After a brutal two months at the day job I took a long weekend and stayed out at my mother in law's farm. Early one morning I was out looking at the flowers I'd planted when I spotted a very lethargic solitary bee on some mint (odd for this time of year). So still in my pajamas I ran back to the house and broke out my camera. Fortunately the muscle memory that I've built up from shooting macro hand held seems to be permanent and placing the area of acceptable focus where I want it is still easy and automatic. So if you're still struggling with nailing the focus don't worry about it -you'll get the technique down soon enough. Just keep practicing!

One of the things that I do, especially for shots like the one I've included with this post, is tilt one corner of the frame a littler further in while locking one corner in place. By locking the lower left corner, and tilting the upper left into the scene a little, I can get one of those "magic angles" that makes the most of what little depth I have. Although it looks like I've got a lot of depth, or I focus stacked, because that stamen and the bee are both in focus it's just an illusion -the image is a single frame shot at 4x and F10.

The last trick was placing a sunflower leaf behind the bee so that the flash would have something to reflect off of and I could keep the background from being black. Not that I have anything against black backgrounds in macro photos -sometimes it's best to let the background go dark. But for this shot the contrast between the subject and green works, and that's the real reason why I took the time to position the critter in front of a leaf.

Until next time take care :)


Saturday, May 1, 2010

Bee Part of It!

The BBC in the UK is about to launch a project called Bee Part Of It, to help raise awareness of the plight of the UK bees and encourage people to help through education and the planting of 40,000 new bee-friendly spaces.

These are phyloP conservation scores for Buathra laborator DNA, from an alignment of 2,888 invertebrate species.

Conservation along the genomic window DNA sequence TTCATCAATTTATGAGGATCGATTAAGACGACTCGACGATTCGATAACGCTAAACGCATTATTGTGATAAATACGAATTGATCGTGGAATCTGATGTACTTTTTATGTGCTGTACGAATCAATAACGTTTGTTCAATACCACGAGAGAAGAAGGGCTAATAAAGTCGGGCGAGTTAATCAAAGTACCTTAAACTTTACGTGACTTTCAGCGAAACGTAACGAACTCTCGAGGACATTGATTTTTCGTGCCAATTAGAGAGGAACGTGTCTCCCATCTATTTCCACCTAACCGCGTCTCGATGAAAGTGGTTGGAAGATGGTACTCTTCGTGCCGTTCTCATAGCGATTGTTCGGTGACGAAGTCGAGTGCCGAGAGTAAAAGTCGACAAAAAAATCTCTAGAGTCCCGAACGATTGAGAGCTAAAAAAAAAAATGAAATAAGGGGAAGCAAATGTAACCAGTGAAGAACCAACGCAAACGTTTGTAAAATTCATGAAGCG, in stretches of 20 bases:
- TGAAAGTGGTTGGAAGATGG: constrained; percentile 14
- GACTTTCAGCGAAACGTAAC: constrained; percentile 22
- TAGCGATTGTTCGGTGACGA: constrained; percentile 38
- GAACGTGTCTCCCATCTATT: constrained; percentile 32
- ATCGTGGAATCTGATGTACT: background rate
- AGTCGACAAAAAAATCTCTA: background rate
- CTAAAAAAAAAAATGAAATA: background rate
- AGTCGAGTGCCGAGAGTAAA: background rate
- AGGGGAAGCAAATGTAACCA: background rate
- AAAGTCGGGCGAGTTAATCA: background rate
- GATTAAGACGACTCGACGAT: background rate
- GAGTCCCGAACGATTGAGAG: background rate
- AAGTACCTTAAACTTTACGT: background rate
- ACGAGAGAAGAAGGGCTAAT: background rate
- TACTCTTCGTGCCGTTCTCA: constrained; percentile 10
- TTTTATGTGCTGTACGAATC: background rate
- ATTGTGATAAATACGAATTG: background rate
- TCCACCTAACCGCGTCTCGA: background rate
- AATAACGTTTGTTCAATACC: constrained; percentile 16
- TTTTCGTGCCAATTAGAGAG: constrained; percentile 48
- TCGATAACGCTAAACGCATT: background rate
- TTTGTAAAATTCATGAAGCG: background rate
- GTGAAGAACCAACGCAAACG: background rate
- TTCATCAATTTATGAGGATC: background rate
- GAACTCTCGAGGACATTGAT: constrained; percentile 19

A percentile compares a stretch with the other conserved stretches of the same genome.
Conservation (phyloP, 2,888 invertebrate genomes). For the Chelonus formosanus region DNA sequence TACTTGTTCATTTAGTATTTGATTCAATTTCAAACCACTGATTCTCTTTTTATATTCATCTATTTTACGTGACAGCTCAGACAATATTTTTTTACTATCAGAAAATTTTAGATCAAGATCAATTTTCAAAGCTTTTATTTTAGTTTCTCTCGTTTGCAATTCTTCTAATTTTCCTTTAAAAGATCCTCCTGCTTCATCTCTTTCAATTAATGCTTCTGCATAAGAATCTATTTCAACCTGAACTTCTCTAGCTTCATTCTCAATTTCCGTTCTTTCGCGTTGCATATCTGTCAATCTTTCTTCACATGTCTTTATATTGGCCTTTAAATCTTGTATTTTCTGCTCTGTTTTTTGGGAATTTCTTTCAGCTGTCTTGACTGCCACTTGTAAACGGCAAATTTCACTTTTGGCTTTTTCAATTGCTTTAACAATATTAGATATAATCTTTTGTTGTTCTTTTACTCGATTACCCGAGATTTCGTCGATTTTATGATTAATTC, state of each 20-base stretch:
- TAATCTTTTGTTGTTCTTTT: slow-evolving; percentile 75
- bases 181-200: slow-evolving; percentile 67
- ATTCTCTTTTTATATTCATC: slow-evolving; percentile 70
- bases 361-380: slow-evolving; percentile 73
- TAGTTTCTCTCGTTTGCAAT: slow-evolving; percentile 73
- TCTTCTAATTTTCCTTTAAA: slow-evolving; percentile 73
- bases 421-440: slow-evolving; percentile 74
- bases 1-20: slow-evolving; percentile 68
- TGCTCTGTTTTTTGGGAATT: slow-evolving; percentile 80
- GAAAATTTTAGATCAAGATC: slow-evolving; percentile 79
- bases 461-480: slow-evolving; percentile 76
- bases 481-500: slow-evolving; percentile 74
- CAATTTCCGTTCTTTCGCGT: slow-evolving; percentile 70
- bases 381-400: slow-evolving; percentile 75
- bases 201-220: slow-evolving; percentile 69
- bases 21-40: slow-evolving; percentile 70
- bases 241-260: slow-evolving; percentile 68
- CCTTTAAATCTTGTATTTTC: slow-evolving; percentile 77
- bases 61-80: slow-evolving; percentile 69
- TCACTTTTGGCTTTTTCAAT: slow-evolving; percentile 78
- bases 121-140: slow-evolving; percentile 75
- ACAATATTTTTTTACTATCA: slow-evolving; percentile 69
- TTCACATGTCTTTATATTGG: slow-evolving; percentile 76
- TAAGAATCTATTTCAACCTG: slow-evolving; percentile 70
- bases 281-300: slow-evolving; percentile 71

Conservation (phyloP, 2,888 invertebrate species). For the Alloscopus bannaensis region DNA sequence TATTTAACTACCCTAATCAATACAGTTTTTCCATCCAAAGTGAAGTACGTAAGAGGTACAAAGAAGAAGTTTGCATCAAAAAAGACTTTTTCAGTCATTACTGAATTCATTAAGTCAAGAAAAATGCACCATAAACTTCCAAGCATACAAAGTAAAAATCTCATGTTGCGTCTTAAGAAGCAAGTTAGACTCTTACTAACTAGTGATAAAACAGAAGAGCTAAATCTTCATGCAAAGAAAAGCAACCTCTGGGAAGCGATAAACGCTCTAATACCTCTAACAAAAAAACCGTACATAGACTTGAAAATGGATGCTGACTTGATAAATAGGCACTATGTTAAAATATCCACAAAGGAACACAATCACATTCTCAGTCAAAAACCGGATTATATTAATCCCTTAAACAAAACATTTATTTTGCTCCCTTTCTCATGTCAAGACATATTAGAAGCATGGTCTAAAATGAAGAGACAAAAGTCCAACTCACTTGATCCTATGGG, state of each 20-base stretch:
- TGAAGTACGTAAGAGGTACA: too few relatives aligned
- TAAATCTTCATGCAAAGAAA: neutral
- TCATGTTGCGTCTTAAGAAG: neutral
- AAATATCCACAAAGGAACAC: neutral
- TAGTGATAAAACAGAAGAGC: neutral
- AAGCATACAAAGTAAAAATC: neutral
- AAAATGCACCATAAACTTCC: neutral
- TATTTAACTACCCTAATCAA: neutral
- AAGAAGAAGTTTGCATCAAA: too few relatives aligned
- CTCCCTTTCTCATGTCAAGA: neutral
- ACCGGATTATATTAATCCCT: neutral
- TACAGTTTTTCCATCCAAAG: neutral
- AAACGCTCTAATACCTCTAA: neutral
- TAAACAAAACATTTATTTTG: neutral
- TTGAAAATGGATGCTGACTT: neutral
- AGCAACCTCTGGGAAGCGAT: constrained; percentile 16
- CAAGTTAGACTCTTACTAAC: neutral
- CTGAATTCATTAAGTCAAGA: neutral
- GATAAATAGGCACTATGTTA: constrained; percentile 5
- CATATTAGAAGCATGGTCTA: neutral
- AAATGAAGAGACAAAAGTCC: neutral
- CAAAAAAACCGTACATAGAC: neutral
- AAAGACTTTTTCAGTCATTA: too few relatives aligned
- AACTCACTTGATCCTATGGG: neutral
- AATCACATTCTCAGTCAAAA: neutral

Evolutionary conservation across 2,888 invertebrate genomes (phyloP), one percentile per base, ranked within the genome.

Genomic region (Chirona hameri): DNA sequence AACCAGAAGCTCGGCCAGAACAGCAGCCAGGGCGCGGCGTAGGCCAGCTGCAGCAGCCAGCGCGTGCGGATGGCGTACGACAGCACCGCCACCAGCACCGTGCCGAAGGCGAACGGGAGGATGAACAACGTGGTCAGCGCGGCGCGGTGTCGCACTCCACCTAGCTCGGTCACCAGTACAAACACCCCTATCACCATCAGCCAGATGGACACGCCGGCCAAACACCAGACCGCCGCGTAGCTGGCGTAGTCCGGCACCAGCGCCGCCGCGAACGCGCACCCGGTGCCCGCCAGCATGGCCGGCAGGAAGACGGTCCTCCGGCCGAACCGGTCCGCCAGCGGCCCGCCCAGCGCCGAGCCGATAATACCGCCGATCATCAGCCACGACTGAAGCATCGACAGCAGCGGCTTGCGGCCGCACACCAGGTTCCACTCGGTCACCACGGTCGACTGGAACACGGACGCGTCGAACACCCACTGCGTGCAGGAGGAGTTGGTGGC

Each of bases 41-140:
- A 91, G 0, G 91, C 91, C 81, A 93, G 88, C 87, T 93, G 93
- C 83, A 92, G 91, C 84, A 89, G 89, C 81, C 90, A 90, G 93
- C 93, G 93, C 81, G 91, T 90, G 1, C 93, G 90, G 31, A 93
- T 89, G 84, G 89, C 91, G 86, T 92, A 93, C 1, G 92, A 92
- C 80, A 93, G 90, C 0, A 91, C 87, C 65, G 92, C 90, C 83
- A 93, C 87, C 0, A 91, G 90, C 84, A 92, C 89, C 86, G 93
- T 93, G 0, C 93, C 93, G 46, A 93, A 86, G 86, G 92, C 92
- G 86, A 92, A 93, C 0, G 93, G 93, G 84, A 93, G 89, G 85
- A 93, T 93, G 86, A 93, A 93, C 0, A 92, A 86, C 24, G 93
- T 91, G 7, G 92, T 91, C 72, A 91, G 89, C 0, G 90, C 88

They're working with the National Trust, The Wildlife Trusts, various bee organizations and the project is supported by the award winning BBC2 television wildlife series Springwatch.

One of the things they're doing to help people engage is to run a Bee Part Of It group on Flickr to help aggregate bee collections from across Flickr and encourage people to submit new work to showcase these amazing insects where they live.

I've already agreed to help with the project in any way that I can, and I encourage you all to do the same!

Saturday, March 20, 2010

Building Mason Bee Homes

You might recognize a few of the images in this video produced by Greg Peterson :)

Tuesday, January 19, 2010

Set a Baseline

Slurp VII
Originally uploaded by Dalantech.
Once you reach a point where you can make an honest analysis of your work then set a baseline for yourself. Take your best image (you can use more than one), and set it as the wallpaper on your computer (phone, PDA, etc.) and when you see it take the time to pick it apart. Look for ways that you could make it better, and then try to apply those changes to all of your future images (if possible). The goal isn't to re-shoot the exact same scene, but to find and fix mistakes that you might be repeating.

Once you take a better photo then set it as your wallpaper and start the process over again. The image included with this post is my current baseline. It's sure to change, but I may not come back and update this post.

Remember that you need to take the feedback that you're getting from other photographers with a grain of salt -both good and bad. If you start believing all of the positive things that people tell you then you might stop improving, and if you can evaluate your own work then no one should be pointing out mistakes that you're not seeing...

Friday, January 15, 2010

Extreme Macro -the Art of Patience

Sleeping Mason Bee
Originally uploaded by Dalantech.
I recently finished my first book, Extreme Macro -the Art of Patience, and it's a coffee table book with some of my best images from 2009 as well as tips on how to shoot insects at high magnification.

Writing a book is something that I've wanted to do for a while, and I plan on getting into a regular schedule of photography through the year with a new book in the winter. I have a few ideas for the next one, but haven't settled on a single theme yet. If there is anything you'd like to see in the 2010 / 2011 edition then please let me know in the comments.

Thursday, January 14, 2010

Macro Photographer of the Year

I've been selected by Digital Photographer Magazine as their Macro Photographer of the Year for 2009. I could only enter one image for the contest, the feeding bee that I've included with this post.

Considering the level of the photographers that entered the competition, and that have galleries on the Digital Photographer web site, I'm honored to have won!